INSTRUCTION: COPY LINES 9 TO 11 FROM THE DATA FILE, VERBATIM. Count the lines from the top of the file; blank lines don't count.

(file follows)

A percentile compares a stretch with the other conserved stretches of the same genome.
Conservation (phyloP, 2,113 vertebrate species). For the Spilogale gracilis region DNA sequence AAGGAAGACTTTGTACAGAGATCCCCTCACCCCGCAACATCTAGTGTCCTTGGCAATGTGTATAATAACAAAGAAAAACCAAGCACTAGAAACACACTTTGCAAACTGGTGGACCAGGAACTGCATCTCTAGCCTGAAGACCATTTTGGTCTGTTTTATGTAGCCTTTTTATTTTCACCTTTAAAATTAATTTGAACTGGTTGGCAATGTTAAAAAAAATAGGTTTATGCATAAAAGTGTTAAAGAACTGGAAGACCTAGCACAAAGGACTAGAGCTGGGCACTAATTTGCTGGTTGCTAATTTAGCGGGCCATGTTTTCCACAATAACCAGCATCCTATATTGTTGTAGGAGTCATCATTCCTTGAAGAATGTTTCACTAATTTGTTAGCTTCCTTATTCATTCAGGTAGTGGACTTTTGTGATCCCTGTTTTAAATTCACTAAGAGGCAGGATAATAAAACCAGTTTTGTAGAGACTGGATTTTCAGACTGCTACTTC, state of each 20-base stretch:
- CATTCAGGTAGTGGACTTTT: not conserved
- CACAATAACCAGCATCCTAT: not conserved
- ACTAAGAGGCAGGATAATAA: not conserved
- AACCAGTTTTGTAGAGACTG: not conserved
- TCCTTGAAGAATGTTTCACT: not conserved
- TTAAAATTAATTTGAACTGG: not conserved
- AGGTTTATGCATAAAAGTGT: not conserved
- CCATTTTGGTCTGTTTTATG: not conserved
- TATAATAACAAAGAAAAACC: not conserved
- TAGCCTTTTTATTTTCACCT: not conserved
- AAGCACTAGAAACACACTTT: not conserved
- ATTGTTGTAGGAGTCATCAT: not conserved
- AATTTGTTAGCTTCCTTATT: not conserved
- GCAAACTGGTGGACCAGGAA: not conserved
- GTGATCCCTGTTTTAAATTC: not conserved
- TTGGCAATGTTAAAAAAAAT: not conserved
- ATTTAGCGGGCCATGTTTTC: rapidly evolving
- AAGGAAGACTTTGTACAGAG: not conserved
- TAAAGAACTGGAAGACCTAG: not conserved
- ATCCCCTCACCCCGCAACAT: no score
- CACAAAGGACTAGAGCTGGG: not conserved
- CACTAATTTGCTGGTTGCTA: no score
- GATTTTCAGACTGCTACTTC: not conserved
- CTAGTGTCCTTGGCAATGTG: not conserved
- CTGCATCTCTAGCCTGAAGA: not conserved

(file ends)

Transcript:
- AGGTTTATGCATAAAAGTGT: not conserved
- CCATTTTGGTCTGTTTTATG: not conserved
- TATAATAACAAAGAAAAACC: not conserved